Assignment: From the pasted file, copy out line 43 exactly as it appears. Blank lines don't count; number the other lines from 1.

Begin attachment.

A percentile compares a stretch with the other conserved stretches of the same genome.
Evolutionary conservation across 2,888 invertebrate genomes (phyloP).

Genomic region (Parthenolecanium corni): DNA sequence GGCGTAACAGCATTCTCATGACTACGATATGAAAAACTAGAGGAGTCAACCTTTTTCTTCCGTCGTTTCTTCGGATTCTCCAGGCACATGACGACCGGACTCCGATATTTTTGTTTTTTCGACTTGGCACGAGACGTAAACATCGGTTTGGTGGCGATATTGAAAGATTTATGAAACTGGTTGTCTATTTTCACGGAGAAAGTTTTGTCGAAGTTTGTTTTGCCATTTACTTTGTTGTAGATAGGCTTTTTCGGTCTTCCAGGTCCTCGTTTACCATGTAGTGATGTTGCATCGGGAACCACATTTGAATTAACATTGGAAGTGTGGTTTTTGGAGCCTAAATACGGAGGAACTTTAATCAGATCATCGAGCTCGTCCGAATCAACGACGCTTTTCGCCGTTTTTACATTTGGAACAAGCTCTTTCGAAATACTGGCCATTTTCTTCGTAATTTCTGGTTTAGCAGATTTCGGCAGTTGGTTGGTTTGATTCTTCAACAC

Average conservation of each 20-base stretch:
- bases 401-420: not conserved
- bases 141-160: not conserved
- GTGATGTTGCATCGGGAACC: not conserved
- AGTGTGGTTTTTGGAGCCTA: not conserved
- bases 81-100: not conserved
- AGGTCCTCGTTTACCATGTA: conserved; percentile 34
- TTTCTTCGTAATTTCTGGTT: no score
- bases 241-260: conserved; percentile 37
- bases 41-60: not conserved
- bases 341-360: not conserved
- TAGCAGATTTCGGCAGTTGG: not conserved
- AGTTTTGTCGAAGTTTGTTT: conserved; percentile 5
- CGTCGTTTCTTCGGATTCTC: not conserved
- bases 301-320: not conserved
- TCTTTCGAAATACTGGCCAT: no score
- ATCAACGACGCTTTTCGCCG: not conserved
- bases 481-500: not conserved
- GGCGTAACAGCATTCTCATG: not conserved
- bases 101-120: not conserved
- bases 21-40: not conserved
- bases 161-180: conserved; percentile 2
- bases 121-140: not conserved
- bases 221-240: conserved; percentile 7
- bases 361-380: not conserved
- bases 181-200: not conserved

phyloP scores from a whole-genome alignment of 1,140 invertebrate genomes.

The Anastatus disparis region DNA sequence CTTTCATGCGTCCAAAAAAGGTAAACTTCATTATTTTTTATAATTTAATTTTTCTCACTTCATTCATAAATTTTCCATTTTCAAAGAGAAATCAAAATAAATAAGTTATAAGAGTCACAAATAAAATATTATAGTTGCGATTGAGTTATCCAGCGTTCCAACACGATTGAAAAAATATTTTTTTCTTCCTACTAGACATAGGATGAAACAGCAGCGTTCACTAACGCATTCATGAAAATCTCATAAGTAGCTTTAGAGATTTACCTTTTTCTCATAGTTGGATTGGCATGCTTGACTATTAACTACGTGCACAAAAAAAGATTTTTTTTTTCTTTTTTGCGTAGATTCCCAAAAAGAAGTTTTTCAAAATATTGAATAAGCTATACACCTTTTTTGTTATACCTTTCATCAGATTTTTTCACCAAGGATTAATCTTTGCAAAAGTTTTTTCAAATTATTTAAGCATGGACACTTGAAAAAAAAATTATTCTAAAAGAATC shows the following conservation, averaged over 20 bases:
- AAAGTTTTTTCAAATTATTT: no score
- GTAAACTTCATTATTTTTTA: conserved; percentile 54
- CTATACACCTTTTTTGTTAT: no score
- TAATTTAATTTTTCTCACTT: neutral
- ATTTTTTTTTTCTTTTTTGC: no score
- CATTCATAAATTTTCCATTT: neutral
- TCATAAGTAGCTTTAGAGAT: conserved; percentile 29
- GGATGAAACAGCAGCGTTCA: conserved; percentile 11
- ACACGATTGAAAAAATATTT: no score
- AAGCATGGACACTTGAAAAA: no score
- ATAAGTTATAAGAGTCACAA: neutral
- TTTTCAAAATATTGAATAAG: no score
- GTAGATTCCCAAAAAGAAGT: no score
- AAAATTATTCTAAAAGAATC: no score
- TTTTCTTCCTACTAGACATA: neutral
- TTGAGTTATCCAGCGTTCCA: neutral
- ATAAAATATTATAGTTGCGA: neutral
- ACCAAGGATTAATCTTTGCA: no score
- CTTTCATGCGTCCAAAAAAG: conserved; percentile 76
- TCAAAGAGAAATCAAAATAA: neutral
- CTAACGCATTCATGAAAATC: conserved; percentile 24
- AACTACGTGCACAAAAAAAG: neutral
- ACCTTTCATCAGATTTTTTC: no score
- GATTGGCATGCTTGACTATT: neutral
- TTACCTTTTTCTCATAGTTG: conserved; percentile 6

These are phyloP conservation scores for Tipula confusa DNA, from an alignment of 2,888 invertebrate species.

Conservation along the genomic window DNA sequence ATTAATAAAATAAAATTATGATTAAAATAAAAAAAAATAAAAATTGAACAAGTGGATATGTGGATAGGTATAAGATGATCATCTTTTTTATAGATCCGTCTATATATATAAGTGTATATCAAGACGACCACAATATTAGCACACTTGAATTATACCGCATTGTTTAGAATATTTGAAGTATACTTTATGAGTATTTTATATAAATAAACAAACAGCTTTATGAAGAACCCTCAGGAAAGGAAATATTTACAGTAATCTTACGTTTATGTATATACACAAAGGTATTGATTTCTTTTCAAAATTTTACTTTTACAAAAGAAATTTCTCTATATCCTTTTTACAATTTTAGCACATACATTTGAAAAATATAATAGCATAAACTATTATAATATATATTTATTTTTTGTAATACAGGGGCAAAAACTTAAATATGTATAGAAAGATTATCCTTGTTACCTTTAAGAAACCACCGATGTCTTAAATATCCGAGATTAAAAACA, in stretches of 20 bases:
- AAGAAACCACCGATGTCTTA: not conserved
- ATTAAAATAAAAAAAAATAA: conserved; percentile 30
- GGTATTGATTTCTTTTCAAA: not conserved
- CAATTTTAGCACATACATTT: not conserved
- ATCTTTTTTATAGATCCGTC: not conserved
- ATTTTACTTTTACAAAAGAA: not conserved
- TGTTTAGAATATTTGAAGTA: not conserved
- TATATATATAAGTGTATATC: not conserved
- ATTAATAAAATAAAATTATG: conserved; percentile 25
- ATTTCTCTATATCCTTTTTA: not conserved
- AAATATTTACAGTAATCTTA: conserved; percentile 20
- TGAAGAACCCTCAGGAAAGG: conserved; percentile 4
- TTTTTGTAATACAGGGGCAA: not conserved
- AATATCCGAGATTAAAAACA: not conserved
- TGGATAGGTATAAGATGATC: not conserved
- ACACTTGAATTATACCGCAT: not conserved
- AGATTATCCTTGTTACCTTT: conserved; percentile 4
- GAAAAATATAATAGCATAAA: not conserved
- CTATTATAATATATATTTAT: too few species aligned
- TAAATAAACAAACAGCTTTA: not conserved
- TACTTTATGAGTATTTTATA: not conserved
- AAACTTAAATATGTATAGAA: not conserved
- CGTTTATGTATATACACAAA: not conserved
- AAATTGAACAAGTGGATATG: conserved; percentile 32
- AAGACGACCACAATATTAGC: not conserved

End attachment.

- TTTTCAAAATATTGAATAAG: no score